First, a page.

Today I rode to Point Lookout again. It was not a perfect day, by most people’s definitions, but more than good enough for me: clouds moved across a sunny sky, seemingly carried by the wind that I rode into on my way out to the Rockaways. The temperature didn’t seem to rise above 25C anywhere I rode—the ocean water was only a couple of degrees cooler. That might be the reason why I didn’t see very many people on the beaches or boardwalks, and the Point, like Jones Beach, across the cove, was deserted.
The ride made me happy, even if it didn’t include any great developments or epiphanies. I felt as if I got into a good rhythm while riding Arielle, my fixed-gear Mercian. Most important of all, I didn’t feel achy or fatigued at the end of my ride: I just felt as if I’d gotten a good workout and had a good time. I really don’t ask for anything else.
Probably the most unusual things about this ride happened at two traffic stops—one in Atlantic Beach on my way out and the other in Sunnyside on my way back.
At the first stop, the light had just turned red. I had about another half an hour—maybe forty minutes, given that I was riding into the wind—of riding to get to the Point. Not that I was in a hurry: I wasn’t worried about any commitments or even about the coming of night. But I had, as I mentioned earlier, gotten into a good rhythm, and was trying not to stop.
The light had just turned red and a man who looked like he had a decade or two on me was crossing the street. Some guy in a Lexus tore through the intersection, against the red light. Fortunately, the old man hadn’t gotten very far into the street, so he was in no danger of being struck.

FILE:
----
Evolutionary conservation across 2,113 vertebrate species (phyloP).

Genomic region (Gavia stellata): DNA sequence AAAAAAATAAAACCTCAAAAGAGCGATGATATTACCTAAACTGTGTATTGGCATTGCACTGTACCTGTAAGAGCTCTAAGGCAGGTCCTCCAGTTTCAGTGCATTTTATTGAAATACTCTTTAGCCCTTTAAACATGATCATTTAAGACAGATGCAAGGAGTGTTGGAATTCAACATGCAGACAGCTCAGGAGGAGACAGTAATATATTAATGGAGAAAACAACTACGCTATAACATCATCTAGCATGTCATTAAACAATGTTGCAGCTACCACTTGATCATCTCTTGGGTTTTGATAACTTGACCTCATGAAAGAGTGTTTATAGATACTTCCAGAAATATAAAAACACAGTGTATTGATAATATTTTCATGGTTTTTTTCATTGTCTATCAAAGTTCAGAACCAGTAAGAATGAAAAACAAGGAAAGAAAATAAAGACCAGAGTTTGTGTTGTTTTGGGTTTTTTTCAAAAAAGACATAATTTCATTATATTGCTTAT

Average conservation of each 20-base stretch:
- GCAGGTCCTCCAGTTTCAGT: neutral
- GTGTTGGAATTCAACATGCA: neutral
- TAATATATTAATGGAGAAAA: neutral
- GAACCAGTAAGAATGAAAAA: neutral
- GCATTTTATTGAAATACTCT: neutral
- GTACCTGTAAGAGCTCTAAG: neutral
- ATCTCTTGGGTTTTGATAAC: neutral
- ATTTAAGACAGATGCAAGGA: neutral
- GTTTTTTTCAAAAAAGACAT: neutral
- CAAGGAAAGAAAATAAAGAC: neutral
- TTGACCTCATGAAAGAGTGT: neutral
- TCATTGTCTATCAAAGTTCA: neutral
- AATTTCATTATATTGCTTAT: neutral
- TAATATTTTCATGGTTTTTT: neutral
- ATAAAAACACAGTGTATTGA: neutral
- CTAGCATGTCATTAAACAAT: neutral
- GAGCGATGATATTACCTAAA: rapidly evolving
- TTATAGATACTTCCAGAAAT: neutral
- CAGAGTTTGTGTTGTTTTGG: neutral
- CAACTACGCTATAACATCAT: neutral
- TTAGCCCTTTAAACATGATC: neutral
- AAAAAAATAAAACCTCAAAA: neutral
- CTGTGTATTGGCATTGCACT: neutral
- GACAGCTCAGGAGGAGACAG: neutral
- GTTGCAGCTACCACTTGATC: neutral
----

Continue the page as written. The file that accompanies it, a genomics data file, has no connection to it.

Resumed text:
What I found strange about the encounter, though, was the man kept on staring at me. I wasn’t sure of whether he was surprised that I, and not the driver, stopped for the light. Or, perhaps he’d been directing stored-up anger over other cyclists who’d ignored traffic signals—or, maybe just stories he’d heard about them. Whatever his motivations, he kept his head turned toward me until he stepped onto the curb on the other side of the street.
At the other stop, I was about two kilometers from my apartment. Sunnyside is, like Astoria, an old blue collar-to-middle class neighborhood that never really deteriorated and is becoming home to increasing numbers of young professionals and creative people who work in Manhattan. It’s also one of those neighborhoods where, at one time, I wouldn’t see anyone else on a bike but, over the past few years, I have been seeing more and more cyclists every time I ride through it.
Anyway, I stopped at an intersection of 48th Steet, one of the neighborhood’s main arteries. Trucks often come barreling down 48th, coming from or going to the factories and rail yard that separate the neighborhood from Long Island City, so I don’t take chances when crossing it. Neither do most people who live in the neighborhood.
A woman who looked like she was thirty, at most, crossed in front of me, with her son and daughter—neither of whom looked more than four years old—in tow. She seemed like a nice person; we exchanged smiles. “I’m sorry,” she simpered.
“For stopping you.”
“You didn’t stop me. The light did.” I pointed to the signal; it was turning yellow. She and her kids scampered to the curb. “Have a nice day,” she shouted.
“You do the same.”
As pleasant as she was, I am still as puzzled by her reaction to my stopping for a light as I am to the man for his.
|Photo by Darryl Kotyk|